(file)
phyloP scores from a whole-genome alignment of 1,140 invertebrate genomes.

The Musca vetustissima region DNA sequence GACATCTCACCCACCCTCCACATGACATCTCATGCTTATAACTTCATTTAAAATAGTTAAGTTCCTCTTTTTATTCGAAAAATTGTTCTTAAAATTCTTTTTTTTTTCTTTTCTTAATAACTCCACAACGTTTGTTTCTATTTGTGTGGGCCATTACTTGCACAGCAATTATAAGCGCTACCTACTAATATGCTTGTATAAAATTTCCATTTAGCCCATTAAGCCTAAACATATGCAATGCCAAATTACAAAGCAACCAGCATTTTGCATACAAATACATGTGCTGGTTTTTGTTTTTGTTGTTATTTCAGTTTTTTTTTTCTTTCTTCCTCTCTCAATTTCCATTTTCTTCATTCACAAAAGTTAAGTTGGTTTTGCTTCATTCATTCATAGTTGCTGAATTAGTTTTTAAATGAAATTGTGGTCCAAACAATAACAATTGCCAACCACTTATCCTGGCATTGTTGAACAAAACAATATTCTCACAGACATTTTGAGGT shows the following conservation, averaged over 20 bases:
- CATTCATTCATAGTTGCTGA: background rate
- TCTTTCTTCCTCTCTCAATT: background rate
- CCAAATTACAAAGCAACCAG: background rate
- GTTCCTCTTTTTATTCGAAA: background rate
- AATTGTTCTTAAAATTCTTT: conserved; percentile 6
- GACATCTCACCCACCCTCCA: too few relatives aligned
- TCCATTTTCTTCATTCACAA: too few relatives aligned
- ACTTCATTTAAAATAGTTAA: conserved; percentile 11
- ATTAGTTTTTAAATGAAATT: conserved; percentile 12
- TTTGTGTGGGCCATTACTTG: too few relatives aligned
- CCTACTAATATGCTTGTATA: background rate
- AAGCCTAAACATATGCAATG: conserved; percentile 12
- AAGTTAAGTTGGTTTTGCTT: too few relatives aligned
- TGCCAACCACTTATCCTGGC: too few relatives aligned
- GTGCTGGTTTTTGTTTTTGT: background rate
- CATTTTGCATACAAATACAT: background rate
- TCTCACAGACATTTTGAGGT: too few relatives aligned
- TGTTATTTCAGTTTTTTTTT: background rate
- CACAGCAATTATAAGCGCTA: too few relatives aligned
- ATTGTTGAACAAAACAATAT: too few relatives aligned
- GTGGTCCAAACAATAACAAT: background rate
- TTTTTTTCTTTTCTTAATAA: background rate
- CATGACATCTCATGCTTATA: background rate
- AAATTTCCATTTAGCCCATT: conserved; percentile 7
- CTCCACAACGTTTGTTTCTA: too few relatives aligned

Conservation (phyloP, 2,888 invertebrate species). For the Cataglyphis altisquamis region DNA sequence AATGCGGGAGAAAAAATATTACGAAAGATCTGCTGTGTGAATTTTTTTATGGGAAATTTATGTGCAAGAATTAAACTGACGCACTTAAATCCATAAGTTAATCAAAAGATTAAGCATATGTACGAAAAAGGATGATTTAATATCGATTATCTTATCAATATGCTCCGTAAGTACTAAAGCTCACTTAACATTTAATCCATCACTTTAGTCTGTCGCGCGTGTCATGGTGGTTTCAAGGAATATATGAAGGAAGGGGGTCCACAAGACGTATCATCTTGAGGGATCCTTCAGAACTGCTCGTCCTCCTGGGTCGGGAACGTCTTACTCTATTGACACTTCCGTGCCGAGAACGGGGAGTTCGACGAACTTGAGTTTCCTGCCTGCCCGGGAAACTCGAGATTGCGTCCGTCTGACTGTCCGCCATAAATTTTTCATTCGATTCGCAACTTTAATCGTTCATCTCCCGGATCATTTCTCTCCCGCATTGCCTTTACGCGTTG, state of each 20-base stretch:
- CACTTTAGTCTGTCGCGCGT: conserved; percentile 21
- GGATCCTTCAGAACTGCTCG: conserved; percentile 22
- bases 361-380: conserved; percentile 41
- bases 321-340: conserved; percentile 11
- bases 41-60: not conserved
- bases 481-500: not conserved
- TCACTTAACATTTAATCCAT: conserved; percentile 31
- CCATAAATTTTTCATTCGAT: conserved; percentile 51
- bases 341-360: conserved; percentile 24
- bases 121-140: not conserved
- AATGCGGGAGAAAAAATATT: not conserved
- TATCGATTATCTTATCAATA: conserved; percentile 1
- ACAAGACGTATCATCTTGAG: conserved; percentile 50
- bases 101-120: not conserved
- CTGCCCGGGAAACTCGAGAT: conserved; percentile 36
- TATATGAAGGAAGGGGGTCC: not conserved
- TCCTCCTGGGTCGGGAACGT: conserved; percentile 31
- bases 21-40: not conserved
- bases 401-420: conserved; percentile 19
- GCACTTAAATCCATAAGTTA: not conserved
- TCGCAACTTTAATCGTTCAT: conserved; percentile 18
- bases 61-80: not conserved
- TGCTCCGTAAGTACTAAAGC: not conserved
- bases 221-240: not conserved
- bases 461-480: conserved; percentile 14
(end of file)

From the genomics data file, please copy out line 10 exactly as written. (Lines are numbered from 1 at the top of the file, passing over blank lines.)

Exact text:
- ACTTCATTTAAAATAGTTAA: conserved; percentile 11